I started a new class tonight and I noticed this girl as she came in the door late. She looked familiar and an unsettling feeling came over me. I was sure I had unknowingly insulted her at a party or something. I don’t insult people (you know, to their faces) but sometimes in the night when the libations are flowing I often think I’m being funny and sometimes people get rubbed the wrong way. As I sat there in class I was trying to remember what I might have done…
I want to talk about the worst DJ gig of my life. Keep in mind, I’ve had a few REALLY bad DJ gigs that include nearly falling off a ten foot ledge in pitch blackness into a well of broken beer bottles and piss, threatened by a crazed rasta drug lord type who nearly punched me for not playing his request, and also the time I was held captive along with the bartender at a bar on Ave. A in NYC by an out of control homeless guy. At one point he started throwing pint glasses at the bottles behind the bar which were smashing and exploding over my head. 5 NYPD cars showed up that night… That was really fucked and I nearly stopped any work with bars/clubs after that. But you know what, it gets worse.
How can it get worse than all the potential for injury, the violence, aggressiveness and fear? I’ll tell you how. It has to do with humiliation. Nearly getting beat up by a rasta is not humiliating. Being terrorized late at night in a bar is not humiliating. It’s scary, traumatizing yes, but not humiliating. No, it takes that extra something special to really ruin the usually positive and eager to please attitude of this DJ. It takes humiliation.
Here’s how it went down.
It was a few years ago and I had been asked to DJ a friend of a friends house party. This place was known for parties and it seemed like it could be fun. How wrong I was. First off, this is Austin Texas and it was the dead of summer, boiling at night, no let up from the heat. Obviously this was a big old doors open Austin house party so obviously no air conditioning and yeah, it was twice as hot inside as it was outside. I set up my CD mixer (I prefer turntables but their floor bounces the needle off the records) and surveyed the party. There was no music playing when I showed up so I thought, “This is going to be casual, no worries, just have fun”. I had been asked to bring some commercial stuff to mix in, specifically that ridiculous(ly awesome) “Walk it Out” song so I went out and dropped about forty dollars on crunk and also some reggaeton too, to keep things lively. I brought other stuff as well, but I almost felt like I had been asked to not be,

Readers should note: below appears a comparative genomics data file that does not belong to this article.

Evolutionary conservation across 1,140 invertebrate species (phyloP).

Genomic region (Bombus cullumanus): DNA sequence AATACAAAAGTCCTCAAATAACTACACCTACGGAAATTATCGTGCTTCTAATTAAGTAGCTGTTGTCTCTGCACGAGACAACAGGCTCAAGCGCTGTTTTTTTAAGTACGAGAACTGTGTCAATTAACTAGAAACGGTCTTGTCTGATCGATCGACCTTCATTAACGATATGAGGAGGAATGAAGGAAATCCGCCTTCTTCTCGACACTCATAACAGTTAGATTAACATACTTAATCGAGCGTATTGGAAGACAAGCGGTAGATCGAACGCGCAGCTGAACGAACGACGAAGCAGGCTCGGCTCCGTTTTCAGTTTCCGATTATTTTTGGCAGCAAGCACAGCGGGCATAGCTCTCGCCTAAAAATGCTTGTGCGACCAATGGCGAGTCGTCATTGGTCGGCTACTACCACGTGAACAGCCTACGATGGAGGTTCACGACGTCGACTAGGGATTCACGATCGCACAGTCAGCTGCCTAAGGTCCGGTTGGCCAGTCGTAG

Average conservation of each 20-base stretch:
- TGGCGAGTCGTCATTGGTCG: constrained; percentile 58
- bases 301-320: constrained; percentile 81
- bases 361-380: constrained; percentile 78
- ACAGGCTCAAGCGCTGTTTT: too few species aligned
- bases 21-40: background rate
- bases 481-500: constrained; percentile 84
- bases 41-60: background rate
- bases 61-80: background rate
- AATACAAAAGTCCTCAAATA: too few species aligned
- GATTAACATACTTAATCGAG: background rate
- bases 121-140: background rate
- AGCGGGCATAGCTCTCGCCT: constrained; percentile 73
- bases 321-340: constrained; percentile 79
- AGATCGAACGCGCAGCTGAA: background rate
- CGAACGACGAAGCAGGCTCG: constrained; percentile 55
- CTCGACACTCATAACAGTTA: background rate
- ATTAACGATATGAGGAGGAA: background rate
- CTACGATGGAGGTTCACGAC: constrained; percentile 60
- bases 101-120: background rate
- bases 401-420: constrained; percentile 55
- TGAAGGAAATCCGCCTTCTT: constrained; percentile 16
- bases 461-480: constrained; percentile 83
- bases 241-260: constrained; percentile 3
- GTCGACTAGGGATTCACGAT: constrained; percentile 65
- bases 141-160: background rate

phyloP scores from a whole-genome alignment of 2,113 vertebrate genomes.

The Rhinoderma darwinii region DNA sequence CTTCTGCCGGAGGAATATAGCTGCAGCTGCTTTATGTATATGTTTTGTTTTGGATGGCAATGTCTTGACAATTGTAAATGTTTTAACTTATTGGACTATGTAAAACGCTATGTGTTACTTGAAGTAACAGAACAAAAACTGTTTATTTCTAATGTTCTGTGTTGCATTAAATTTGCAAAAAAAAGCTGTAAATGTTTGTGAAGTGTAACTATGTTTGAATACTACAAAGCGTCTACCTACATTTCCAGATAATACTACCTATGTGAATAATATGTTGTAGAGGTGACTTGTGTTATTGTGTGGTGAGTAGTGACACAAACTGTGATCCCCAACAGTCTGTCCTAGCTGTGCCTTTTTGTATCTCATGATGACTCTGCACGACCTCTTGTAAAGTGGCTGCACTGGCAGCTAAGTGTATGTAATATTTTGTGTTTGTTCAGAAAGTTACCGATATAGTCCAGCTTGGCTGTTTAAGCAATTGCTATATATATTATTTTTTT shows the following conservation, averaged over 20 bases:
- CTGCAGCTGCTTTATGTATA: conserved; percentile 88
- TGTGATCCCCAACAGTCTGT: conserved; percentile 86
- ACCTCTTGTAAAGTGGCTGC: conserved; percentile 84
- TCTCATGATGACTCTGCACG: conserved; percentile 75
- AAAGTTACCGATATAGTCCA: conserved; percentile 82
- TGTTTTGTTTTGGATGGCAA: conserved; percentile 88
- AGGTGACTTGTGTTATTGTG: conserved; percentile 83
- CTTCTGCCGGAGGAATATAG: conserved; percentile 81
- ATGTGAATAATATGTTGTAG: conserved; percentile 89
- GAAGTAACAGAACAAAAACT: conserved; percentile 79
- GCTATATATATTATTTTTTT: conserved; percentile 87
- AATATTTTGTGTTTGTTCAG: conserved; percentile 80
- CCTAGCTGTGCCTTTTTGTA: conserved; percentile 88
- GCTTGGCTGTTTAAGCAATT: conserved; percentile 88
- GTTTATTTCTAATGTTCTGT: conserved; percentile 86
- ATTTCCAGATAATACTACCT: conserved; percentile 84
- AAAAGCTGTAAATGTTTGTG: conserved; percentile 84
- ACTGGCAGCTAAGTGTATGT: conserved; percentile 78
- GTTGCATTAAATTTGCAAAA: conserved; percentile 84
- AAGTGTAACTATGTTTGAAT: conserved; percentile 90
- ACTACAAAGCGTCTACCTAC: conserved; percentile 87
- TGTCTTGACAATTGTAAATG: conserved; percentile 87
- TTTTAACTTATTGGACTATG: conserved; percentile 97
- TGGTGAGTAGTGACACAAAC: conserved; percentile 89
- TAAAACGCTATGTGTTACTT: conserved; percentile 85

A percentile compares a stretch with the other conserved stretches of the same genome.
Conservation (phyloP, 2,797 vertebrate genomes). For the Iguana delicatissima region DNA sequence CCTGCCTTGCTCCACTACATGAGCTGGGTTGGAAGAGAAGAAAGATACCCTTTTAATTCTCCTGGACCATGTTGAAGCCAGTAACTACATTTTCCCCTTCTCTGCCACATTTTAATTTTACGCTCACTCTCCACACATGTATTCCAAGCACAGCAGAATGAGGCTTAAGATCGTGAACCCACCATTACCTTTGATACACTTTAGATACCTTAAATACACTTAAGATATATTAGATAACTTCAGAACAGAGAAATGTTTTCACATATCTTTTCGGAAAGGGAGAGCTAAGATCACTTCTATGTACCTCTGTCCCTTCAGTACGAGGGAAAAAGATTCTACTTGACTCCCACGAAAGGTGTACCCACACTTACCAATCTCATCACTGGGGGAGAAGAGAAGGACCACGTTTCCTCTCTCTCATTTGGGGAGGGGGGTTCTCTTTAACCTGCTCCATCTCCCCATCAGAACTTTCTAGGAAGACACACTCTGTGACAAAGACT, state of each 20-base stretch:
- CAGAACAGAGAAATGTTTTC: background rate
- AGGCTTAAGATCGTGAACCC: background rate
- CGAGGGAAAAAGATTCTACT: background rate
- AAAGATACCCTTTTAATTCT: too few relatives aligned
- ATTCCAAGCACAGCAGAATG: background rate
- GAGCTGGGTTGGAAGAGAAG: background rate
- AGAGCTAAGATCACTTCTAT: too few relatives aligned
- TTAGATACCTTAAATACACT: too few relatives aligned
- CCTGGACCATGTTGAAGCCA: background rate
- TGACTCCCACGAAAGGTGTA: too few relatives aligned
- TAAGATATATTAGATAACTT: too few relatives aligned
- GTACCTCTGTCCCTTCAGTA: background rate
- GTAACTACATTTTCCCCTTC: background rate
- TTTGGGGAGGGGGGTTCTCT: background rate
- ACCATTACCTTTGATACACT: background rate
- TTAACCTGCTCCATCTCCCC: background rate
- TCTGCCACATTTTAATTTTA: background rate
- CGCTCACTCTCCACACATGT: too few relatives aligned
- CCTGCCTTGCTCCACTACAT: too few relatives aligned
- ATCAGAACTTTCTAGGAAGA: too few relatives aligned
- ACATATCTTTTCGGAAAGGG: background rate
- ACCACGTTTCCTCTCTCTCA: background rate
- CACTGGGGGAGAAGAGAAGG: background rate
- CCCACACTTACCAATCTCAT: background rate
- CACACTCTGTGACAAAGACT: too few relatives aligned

how do I put it, too much of a DJ, as in playing house or other more specific forms of underground dance music.
One of my problems as a DJ, and maybe in life, is that I often forget to follow my instincts and do it the way I would want it done. In this instance I pandered and I noticed that while people loved it when I dropped my beloved “No Diggety” remix, they seemed dis-interested when I went to the more commercial hip hop that I had been told they wanted. My stuff was working, yet I felt obligated to mix in the top 40 radio jams. Plus it was way too hot to sustain any real type of dance, people would die if they danced for more than 10 minutes at a time. To compensate for this I brought out the microphone and had people passing by get on the mic and talk, give shout outs, it was great. People were laughing and being silly and even though I was melting I was having fun. It was around midnight when a girl, drunk, came over to me and said she wanted to hear some music.